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please & thank you

Respect.

Not a complicated word – and not a complicated meaning. As children we learn about showing respect to our parents, friends, teachers, neighbors and ourselves. Growing up, my parents drilled it phrases of thank you, please and excuse me into my everyday vocabulary.

It becomes second nature…
when someone hands you an item, you say thank you.
when you want something, you say please.

When you interact with strangers you show them respect – the same you would show a friend.

However, that seems to be a harder task for more people than I realized. I’ve learned so much during my adventure as a Disney CP, and I truly believe this program taught me a lot about myself and working in a field that is strongly focused on customer service.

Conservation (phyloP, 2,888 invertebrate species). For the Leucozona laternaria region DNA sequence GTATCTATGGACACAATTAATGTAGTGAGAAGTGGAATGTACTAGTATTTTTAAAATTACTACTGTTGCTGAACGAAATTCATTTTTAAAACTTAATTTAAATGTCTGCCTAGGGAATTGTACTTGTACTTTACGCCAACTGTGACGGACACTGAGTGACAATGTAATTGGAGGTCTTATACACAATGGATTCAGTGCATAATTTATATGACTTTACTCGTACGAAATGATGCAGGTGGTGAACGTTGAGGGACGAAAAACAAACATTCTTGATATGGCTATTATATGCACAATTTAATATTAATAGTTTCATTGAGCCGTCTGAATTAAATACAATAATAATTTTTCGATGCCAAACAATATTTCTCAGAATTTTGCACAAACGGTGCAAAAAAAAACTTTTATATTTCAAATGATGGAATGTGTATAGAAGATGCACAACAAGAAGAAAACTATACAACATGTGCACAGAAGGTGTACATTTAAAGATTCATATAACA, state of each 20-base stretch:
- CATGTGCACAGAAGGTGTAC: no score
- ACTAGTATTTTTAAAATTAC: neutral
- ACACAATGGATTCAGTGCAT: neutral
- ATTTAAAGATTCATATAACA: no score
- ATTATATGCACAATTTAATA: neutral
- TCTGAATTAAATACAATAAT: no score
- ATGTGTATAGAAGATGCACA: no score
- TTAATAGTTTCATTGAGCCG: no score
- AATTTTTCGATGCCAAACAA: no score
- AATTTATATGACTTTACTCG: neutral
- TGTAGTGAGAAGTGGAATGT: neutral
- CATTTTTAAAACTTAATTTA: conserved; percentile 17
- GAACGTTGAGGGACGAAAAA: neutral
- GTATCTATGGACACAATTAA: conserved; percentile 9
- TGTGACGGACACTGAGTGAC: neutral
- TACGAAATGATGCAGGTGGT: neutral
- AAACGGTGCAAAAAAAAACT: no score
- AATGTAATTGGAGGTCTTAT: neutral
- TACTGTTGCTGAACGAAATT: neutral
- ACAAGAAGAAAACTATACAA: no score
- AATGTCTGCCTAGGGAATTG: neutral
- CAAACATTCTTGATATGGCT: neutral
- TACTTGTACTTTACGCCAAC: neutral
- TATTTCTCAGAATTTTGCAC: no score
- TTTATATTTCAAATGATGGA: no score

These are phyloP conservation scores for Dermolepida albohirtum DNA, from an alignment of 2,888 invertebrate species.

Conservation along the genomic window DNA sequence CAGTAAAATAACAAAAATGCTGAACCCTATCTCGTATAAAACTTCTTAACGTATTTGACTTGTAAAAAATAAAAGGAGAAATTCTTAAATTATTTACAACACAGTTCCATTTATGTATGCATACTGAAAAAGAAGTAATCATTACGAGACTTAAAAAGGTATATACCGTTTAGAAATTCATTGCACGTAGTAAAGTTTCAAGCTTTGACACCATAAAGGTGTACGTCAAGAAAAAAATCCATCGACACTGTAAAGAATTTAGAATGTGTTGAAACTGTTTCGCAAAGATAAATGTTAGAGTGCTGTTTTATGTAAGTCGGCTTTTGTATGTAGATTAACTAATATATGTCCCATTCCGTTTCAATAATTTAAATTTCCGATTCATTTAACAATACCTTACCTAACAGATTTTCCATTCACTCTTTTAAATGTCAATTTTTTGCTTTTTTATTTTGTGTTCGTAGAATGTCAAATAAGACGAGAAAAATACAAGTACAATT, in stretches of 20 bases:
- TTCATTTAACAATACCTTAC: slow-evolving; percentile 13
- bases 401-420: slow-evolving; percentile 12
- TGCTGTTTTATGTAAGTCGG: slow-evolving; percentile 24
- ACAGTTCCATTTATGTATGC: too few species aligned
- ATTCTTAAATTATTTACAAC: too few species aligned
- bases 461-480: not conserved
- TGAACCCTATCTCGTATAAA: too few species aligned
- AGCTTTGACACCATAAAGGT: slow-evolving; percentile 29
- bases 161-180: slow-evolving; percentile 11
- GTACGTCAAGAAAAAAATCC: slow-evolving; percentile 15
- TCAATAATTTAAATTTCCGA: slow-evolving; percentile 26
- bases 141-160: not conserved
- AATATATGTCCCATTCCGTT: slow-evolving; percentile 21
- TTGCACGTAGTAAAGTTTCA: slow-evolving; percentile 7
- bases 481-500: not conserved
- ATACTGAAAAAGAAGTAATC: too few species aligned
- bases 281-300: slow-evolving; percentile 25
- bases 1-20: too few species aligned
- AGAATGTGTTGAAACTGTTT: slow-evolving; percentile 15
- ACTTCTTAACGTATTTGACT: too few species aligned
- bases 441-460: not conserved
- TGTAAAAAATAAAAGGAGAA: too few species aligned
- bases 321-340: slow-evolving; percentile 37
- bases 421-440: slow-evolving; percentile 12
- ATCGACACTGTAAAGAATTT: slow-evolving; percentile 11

The best lesson its taught me? How important it is to be kind and respectful to everyone. 

It seems so easy to take out your frustration and anger on someone in the service industry. frustration and annoyance seem to be our first response when our desire are not met quickly and efficiently. Instead of talking to employees respectfully, some costumers address employees rudely.

Quickly doesn’t even seem to be the standard of service anymore – wants/needs/desires are expected to be met instantly.

I can say, without doubt, that my guest relation skills grew during my months at Disney, and I cannot wait to continue to increase my skills as I open the next chapter of my life.

And I will always treat others who are working at a grocery store, boutique, restaurant, coffee shop, theme park and business with common courtesy.

Even when things aren’t perfect…there will always be respect.

Kindness towards soldiers